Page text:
From 10 a.m. every Wednesday, Adivasis from various villages start gathering at the weekly haat in Amabeda village. “People of 45-50 villages come here. It’s the main haat of this region,” says Sukay Kashyap, a Gond Adivasi activist from Amabeda. Since there are no kirana (general) shops in these remote villages, they come to this haat in Antagarh block of (Uttar Bastar) Kanker district in Chhattisgarh to buy essentials and other items for the week.
Vegetable and fish sellers from Pakhanjur tehsil and traders from Keshkal and Dhanora blocks – from a 30-kilometre radius – come to Amabeda to sell their goods. The array of vegetables at the haat includes potatoes, onions, tomatoes, brinjal, cabbage, cauliflower and green chillies. Many of the Adivasis bring ragi, millet and rice, some bring mahua flowers, brooms made of bamboo, and other forest produce. Some sell spices, oil and soap. Potters bring pottery items, ironsmiths sell various implements required by farmers and labourers. With traders from outside the region coming in, the haat has grown over the years – they bring watches, plastic buckets, mugs, trinkets, hairclips and other items. They also sell battery-operated transistor radios, power chargers and torches of various sizes, which are especially necessary when people walk through the dark forest paths in the evening or at night.
Though there are a few other similar weekly markets in nearby villages, the Amabeda haat is among the oldest here – many elderly men and women I met say they have been coming here since their childhood. But the haats of the past were barter systems – paddy would be exchanged for salt, for example. Now, money earned as daily wages or at other jobs usually changes hands.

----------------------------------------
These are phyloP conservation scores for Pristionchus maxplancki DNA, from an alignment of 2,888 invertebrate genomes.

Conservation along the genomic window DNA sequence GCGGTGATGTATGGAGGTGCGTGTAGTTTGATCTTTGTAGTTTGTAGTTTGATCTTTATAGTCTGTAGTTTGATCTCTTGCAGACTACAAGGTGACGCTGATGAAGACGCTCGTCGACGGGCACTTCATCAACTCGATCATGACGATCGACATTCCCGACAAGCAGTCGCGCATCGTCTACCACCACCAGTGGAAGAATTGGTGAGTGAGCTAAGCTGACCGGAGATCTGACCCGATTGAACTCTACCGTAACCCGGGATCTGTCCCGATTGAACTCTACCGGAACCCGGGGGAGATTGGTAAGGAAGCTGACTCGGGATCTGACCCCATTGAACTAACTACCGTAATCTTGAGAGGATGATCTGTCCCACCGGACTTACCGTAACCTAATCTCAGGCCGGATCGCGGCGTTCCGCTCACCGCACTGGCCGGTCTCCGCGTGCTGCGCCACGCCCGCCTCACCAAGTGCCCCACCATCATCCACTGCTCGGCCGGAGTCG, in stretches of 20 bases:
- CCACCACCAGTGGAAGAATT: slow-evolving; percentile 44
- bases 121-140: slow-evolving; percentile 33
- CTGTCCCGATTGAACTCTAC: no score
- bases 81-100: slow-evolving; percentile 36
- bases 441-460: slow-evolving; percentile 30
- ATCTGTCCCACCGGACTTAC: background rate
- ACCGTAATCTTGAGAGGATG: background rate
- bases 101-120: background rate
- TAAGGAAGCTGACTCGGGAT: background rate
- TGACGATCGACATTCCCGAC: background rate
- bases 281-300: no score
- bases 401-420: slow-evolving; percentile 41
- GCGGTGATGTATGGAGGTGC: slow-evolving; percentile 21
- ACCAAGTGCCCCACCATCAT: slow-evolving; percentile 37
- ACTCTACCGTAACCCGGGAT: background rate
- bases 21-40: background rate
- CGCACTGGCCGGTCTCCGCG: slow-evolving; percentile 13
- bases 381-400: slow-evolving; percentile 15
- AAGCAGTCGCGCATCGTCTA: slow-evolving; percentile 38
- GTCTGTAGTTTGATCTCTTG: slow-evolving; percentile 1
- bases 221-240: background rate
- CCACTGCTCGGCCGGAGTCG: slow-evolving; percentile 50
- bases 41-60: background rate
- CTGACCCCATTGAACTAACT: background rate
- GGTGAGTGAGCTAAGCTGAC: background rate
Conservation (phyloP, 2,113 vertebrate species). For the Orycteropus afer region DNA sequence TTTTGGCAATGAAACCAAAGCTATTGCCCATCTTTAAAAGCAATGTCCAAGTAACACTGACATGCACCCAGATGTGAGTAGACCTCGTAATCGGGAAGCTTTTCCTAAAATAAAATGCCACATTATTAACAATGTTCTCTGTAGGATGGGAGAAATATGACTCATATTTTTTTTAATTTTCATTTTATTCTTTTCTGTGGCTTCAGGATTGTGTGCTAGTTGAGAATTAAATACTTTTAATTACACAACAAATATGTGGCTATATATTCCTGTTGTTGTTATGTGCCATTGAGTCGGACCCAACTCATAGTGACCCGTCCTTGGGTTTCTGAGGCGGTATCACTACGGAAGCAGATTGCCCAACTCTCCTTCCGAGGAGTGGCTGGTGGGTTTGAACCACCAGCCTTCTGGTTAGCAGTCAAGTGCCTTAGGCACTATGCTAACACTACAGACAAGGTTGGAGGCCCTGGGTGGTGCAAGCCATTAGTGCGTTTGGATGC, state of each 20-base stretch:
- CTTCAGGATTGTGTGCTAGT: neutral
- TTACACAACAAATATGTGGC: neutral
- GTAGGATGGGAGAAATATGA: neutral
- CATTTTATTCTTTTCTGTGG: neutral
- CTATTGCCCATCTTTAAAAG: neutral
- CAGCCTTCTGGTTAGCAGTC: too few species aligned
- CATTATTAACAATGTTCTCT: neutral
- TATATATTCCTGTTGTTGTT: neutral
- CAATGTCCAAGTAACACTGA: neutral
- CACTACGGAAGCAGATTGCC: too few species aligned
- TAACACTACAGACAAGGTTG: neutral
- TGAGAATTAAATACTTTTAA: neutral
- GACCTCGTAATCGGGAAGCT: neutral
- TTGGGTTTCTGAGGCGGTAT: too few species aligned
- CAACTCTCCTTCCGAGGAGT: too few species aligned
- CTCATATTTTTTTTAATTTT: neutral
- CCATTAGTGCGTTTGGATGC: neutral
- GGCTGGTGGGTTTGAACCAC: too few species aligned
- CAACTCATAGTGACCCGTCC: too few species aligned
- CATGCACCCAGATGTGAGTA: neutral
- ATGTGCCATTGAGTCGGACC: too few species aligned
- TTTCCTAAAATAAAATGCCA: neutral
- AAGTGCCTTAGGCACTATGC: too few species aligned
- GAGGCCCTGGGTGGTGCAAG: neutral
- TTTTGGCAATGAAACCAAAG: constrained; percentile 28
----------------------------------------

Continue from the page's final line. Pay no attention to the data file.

“When I was a child (around eight years old) I used to visit this market with my uncle,” says Keshav Sori, 53, who works with a voluntary organisation based in Kanker. “ My uncle Ajuram Sori was a bamboo basket maker from Hatkara village and we would come to the haat on a bicycle. We started our journey the day before in the evening, stopped on the way for the night, and from early the next morning we would start off again. At that time, most of the marketing was done in exchange for produce, very few people used money. My uncle too sold his bamboo baskets for rice and other items.”
The Amabeda haat is around 35 kilometres from Kanker town. This is forested area, with poor roads and transport services – there are no buses, usually only overloaded Bolero taxis or tempos ply here – and the region is impacted by Naxalite-state violence. The police routinely check vehicles; they checked ours too and asked where we were from and why we were going to the haat.
We made it to Amabeda by the afternoon, during the peak shopping and trading time – from 1 to 3 p.m., after which people start leaving to return to their villages. And we made it in time to watch a cockfight. The murga-ladai is a popular sport and form of entertainment in tribal haats in many parts of India. I have seen it in Chhattisgarh, Odisha, Andhra Pradesh and Jharkhand. For the villagers, it’s a matter of pride to own a fighter cock and win.
At Amabeda, around 200 men (no women) gather for the big fight, some 50 of them with roosters – the rest as audience who bet among themselves on the fighting cocks. The bets range from Rs. 100 to even Rs. 5,000 (or so they tell me). There are 20-25 bouts, each of about 5-10 minutes, till one of the contestants is grievously injured or killed. The owner of the winner gets the vanquished or killed cock – and has a feast at home later. When a fight is on, the cheers and roars are akin to those in a kushti akhada, a wresting arena.